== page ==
I am a very ill-disciplined film buff. To fix this, I’m spending the next thirty days plumbing the depths of the Criterion Collection, the if not definitive than certainly standard film collection of the important touchstones in the world of film. Each day I’ll pick a Criterion film from a different decade, starting from the nineteen-teens and moving up to the 2000s, then starting again, as available.
After going to some relatively dark places with the Testament of Dr. Mabuse, Fritz Lang’s haunting allegory to Hitler during his rise to power, I decided I needed a happier version of Hitler. For that, I turned to Chaplin’s the Great Dictator, which is a mostly upbeat satire of–as Eddie Izzard calls him–“the mass-murdering fuckhead” just a year before the United States would reluctantly enter the war.
Chaplin plays two characters–a Jewish barber and the egotistical dictator himself. The Jewish barber storyline follows his almost-accidental courtship of a beautiful woman, and various slapstick run-ins with stormtroopers in the Jewish ghetto. The dictator storyline follows, well, it really follow wherever the character’s imperious ego goes.
The film ends with the Barber, having been swapped with the Dictator, giving an impassioned speech for men to be soldiers of liberty and democracy. And so the war happily ends before its’ really begun, the cleansing of the aryan race derailed.
The film certainly portrays some naivete, and a lack of awareness about the gravity of what was happening to Jews and other minorities in the area. Its hard not to roll your eyes a little bit at the earnestness of the speech, given what really did happen in the next few years, but I’d venture to say that this is one of the most excellent pieces of humanistic oratory in film–or in drama generally.
At the time the film was praised for its portrayal of Jews for 1) Actually having them in the film and 2) Not turning them into anti-semitic caricatures. It was also an act of political courage on Chaplin’s part, to step so boldly into a national debate about America’s role in the war, and rubbing America’s collective nose in the “hear no evil, see no evil” policy towards the Jews at the time.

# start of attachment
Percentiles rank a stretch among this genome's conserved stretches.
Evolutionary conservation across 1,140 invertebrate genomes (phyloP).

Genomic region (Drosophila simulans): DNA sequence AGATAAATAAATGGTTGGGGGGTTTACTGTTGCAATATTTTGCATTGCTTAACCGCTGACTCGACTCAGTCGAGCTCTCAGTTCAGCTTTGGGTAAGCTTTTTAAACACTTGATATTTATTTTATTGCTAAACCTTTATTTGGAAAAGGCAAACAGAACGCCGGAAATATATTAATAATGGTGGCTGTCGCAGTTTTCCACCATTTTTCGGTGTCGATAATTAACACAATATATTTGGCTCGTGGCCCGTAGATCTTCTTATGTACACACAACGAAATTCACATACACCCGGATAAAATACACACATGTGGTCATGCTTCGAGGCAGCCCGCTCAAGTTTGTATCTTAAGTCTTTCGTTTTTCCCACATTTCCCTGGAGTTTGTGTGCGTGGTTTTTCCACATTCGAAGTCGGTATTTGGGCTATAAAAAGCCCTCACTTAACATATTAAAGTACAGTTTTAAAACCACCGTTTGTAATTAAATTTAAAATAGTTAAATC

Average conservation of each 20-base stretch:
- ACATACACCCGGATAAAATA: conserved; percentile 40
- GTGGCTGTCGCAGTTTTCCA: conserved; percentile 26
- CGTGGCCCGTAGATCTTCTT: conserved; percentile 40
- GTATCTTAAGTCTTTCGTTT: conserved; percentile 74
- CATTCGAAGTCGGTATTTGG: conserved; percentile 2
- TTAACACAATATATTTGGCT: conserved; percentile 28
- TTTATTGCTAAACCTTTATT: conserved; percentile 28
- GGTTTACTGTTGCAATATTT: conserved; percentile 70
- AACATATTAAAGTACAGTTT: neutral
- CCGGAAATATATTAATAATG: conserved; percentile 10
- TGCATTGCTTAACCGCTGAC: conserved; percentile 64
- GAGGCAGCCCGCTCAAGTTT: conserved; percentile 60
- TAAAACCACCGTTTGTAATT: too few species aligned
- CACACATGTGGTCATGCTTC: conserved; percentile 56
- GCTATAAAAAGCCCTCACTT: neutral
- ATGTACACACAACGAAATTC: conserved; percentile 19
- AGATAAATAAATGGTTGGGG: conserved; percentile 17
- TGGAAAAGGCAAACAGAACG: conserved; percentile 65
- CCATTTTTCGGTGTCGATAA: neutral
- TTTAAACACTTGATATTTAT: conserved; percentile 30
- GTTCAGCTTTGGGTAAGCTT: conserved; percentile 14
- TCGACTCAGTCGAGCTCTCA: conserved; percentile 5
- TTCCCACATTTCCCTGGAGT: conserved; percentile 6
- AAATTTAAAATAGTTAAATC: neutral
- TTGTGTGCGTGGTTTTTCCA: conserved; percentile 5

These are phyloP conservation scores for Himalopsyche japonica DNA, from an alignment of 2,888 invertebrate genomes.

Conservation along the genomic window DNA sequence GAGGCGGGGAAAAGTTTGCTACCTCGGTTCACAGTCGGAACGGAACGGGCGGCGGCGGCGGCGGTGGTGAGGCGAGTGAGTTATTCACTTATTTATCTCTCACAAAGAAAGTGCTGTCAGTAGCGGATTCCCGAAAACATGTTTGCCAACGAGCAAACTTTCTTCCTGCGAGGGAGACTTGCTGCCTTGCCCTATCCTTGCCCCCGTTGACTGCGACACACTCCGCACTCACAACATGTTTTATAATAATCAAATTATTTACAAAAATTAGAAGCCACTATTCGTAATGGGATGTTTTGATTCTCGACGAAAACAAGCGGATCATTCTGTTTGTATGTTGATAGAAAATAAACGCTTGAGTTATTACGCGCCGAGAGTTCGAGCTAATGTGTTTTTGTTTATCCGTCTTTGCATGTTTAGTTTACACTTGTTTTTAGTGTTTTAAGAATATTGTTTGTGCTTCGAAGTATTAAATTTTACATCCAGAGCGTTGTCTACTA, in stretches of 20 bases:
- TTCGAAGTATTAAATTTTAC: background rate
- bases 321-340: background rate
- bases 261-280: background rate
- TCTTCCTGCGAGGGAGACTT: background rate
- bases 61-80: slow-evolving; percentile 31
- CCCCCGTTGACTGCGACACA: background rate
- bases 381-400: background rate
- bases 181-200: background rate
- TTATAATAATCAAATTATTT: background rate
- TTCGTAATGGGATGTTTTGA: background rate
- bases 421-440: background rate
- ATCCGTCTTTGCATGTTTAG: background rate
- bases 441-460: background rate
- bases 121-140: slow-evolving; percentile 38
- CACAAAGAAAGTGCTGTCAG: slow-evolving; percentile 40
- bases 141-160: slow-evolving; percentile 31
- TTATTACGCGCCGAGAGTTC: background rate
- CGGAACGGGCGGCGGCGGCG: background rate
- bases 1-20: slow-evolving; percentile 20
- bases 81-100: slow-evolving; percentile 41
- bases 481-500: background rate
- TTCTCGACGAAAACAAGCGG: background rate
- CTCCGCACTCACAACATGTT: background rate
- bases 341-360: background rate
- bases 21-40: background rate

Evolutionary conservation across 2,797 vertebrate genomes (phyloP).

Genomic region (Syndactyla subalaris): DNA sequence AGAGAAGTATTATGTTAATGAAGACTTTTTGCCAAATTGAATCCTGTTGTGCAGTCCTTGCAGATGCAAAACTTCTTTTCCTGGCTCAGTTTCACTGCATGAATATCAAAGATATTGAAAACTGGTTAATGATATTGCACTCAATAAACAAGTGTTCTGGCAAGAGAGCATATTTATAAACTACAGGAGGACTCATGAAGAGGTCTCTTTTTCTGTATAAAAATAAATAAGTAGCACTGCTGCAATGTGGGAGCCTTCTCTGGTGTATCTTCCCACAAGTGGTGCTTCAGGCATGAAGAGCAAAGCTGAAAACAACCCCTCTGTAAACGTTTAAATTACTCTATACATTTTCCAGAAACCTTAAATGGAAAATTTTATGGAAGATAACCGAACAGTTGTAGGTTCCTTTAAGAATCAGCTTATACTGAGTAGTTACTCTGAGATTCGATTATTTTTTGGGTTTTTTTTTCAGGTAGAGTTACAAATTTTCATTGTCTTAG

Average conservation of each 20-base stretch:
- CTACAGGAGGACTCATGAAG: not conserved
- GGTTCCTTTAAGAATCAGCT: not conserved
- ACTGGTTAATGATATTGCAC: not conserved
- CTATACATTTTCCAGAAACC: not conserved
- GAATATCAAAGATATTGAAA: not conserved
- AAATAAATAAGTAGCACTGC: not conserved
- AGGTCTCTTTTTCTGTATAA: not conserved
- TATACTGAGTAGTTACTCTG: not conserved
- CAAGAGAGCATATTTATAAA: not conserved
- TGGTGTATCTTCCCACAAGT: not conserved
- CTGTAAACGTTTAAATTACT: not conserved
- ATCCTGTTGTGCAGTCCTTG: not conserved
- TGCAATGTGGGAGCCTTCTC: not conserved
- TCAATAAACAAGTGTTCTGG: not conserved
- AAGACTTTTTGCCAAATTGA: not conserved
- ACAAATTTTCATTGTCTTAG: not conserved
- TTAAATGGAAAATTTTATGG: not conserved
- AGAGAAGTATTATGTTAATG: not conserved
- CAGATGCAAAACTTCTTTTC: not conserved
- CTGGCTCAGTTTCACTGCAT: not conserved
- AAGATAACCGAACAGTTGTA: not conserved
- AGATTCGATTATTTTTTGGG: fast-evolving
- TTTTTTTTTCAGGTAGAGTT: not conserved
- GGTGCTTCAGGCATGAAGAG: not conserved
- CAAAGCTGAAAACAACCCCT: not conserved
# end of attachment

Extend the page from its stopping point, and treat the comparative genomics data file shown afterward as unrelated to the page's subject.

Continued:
Of biographical note is that as a Vaudeville actor, Chaplin attempt at a solo career in the nineteen-teens failed because his Jewish character failed to take hold. I doubt his decision to make the Great Dictator was fueled by any hindsighted guilt about playing into mundane anti-semitism, but it makes for an interesting color to think that he refrained from such stereotypes in the film, while clearly being aware of their potential as entertainment.
Of general sidenote: Jews don’t actually control Hollywood or the media.
Final point of interest: this was the first of many Holocaust or WWII movies, of which–more than any other genocide or war–has had a consistent place in Hollywood in film. I can understand the place for WWII film. It was the war that cemented America as a superpower, and up until 9/11 dominated our psyche.
But the Holocaust? Where does that fit in? Where are the films about slavery (there have been some)?
I think the reason there are a limit to slave movies and such is that most of white America (which, let’s face it, is the segment of the population that hollywood films are made for and by) would rather forget that part of history. In WWII, America was the heroes, during slavery, white Americans were the villains. Even today, white people still benefit from racism simply by being white, even if they were immigrants, even if they themselves aren’t racist, there are still innumerable privileges of being white. This makes people angry, especially liberals, because they aren’t racist, so why do they have to feel guilty for being complicit in a system of racism?
The reaction, often, is to ignore it, instead of confronting it. The holocaust for what it is, is much easier to digest, etc. because it happened “over there” and we only got involved to be the heroes.